Great article in Newsweek about the potential pitfalls of using scientific research to make a point. Sharon Begley details some ways in which research methodology can skew study results. Study design, Begley argues, can lead to results which contradict results of a similar study which used different methodology.
For instance, a recent study funded by the government reviewed the effectiveness of abstinence-only programs on teens' rate of sexual activity and found that "kids in abstinence-only 'were no more likely to abstain from sex than their control group counterparts ... [both] had similar numbers of sexual partners and had initiated sex' at the same age."
This is very different, of course, from programs publicized by social conservatives suggesting that abstinence programs did reduce teen sexual activity. Begley shows problems with some of the studies cited by social conservatives, such as:
"Many [studies] evaluated programs where kids take a virginity pledge. But kids who choose to pledge are arguably different from kids who spurn the very idea. 'There's potentially a huge selection issue,' says Christopher Trenholm of Mathematica Policy Research, which did the abstinence study for the government. 'It could lead to an upward bias on effectiveness.' "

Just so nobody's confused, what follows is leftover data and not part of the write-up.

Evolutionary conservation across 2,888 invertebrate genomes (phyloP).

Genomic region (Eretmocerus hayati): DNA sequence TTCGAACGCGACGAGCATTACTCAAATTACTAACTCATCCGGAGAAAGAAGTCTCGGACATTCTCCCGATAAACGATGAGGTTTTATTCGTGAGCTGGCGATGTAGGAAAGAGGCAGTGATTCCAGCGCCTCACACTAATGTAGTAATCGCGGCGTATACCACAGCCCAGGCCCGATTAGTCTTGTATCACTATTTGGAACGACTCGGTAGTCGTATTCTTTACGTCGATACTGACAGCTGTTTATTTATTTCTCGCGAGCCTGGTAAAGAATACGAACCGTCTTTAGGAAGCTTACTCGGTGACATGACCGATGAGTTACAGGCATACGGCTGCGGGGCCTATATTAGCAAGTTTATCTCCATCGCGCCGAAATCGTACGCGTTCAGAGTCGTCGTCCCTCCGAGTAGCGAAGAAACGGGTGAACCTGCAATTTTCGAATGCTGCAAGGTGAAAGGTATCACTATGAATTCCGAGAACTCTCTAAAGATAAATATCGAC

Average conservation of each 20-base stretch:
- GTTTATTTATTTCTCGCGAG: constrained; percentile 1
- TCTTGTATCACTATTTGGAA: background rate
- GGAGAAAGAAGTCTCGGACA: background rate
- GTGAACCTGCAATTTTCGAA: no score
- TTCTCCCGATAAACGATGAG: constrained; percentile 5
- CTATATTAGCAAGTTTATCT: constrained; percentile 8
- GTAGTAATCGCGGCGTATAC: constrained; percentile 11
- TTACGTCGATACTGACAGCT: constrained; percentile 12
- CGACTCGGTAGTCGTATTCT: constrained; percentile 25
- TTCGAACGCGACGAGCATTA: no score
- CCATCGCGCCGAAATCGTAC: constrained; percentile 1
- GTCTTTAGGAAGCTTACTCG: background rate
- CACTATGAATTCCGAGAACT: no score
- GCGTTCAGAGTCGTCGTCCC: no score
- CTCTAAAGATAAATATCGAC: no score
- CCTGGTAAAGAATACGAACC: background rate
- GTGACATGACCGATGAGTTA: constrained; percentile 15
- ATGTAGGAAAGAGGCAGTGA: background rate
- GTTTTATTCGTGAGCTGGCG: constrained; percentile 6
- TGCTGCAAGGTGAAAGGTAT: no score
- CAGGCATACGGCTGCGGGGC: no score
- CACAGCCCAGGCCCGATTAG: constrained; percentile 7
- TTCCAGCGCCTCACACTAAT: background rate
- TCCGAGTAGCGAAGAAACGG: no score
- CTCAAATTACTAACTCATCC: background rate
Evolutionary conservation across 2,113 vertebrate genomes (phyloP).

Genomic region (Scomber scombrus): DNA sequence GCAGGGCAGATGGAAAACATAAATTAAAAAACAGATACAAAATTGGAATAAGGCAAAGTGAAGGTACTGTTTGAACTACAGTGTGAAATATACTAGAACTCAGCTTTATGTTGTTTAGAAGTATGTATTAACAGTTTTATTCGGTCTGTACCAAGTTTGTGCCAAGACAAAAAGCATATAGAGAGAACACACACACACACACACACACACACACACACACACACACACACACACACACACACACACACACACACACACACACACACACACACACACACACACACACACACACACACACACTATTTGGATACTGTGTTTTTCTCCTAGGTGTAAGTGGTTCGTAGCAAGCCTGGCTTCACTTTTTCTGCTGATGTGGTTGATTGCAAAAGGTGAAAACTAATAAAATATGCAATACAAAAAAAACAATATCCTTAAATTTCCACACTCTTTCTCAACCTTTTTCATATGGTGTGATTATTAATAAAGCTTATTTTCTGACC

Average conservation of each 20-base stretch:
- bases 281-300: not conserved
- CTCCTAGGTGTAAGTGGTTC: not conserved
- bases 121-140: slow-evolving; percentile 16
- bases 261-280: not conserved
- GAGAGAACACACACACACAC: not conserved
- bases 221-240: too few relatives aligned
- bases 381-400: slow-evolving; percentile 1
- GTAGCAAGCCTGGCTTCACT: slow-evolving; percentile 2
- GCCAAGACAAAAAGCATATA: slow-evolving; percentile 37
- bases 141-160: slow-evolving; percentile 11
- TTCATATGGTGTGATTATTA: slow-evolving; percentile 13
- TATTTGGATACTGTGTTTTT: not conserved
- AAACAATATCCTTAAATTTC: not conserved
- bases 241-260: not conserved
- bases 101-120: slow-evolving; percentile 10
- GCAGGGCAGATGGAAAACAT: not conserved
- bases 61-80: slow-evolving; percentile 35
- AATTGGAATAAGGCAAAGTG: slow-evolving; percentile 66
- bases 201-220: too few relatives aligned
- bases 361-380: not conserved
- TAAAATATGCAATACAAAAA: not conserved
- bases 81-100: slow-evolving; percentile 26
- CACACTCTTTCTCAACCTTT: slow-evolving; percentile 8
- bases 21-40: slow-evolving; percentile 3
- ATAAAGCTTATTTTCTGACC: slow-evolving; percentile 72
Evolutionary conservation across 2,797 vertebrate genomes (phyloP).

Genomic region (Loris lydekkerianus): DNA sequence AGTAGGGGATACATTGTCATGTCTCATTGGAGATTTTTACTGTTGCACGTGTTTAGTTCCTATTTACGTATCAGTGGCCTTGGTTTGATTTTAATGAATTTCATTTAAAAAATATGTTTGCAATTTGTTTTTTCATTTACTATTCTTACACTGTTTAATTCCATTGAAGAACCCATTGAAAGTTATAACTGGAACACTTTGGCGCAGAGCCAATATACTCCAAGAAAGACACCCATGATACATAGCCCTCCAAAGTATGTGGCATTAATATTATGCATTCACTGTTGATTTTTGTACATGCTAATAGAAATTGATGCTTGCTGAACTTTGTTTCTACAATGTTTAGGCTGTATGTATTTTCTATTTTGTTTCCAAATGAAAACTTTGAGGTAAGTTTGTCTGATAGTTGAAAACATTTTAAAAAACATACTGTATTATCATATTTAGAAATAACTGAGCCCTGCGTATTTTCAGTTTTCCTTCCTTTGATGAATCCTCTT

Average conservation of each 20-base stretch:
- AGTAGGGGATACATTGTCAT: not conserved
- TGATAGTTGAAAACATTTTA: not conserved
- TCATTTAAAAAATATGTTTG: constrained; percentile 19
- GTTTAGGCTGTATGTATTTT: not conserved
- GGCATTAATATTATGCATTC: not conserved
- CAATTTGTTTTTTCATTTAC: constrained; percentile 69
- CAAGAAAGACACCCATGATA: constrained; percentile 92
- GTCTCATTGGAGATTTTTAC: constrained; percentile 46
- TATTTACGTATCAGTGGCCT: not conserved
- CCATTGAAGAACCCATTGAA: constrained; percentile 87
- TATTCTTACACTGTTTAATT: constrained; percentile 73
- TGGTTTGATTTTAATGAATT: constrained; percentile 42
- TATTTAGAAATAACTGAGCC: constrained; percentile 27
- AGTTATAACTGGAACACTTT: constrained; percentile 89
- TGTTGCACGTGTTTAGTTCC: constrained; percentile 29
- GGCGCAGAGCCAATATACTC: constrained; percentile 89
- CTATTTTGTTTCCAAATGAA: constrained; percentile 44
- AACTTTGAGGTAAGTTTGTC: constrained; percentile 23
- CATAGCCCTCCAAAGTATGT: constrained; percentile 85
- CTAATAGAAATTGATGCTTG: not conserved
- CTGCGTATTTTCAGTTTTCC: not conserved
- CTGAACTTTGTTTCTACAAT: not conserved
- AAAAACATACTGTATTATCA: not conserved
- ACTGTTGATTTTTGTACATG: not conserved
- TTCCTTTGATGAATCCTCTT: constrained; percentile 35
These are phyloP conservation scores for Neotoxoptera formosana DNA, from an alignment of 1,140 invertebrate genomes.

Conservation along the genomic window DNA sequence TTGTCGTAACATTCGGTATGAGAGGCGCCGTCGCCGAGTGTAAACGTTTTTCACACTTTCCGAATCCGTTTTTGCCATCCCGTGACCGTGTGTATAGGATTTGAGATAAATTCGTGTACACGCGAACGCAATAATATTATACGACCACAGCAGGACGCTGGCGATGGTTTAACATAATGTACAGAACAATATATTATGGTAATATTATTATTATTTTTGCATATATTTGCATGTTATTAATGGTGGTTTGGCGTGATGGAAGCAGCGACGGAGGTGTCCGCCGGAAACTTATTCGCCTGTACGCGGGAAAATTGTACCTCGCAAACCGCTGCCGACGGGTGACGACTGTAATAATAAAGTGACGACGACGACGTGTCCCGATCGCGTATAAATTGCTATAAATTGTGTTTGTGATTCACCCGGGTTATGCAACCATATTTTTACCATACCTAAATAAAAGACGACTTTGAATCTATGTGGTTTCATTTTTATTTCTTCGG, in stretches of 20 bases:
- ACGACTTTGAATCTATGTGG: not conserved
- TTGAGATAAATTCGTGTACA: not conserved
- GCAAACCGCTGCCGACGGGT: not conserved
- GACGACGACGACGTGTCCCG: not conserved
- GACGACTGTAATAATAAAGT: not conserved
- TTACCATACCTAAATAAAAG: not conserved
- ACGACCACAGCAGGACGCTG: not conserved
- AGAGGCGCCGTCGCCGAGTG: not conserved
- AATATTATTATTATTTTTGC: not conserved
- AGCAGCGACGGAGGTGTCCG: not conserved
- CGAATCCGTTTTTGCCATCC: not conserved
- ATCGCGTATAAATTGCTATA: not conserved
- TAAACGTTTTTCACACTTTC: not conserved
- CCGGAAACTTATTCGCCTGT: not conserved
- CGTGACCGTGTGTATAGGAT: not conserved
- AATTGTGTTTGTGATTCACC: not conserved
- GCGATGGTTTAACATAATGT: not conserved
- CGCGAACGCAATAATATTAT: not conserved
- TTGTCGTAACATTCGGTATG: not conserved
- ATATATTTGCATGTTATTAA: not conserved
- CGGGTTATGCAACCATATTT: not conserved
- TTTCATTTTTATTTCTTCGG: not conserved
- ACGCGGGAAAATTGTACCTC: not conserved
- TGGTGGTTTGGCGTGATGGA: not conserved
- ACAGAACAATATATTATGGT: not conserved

Begley cites several other examples of study bias leading to what she calls "bad science," and what is at best, conflicting and confusing results. It's a good start -- especially for those of us trying to teach students about scientific research. But I wish it were a bit more, well, scholarly and meaty.
* Begley, Sharon. Just Say No--To Bad Science. Newsweek, 5/7/2007, vol. 149 Issue 19, p57.
* Trenholm, Christopher, Barbara Devaney, Ken Forston, Lisa Quay, Justin Wheeler, and Melissa Clark, Evaluation of Abstinence Education Programs Funded Under Title V, Section 510. Available online via Mathematica Policy Research, Inc., April 2007.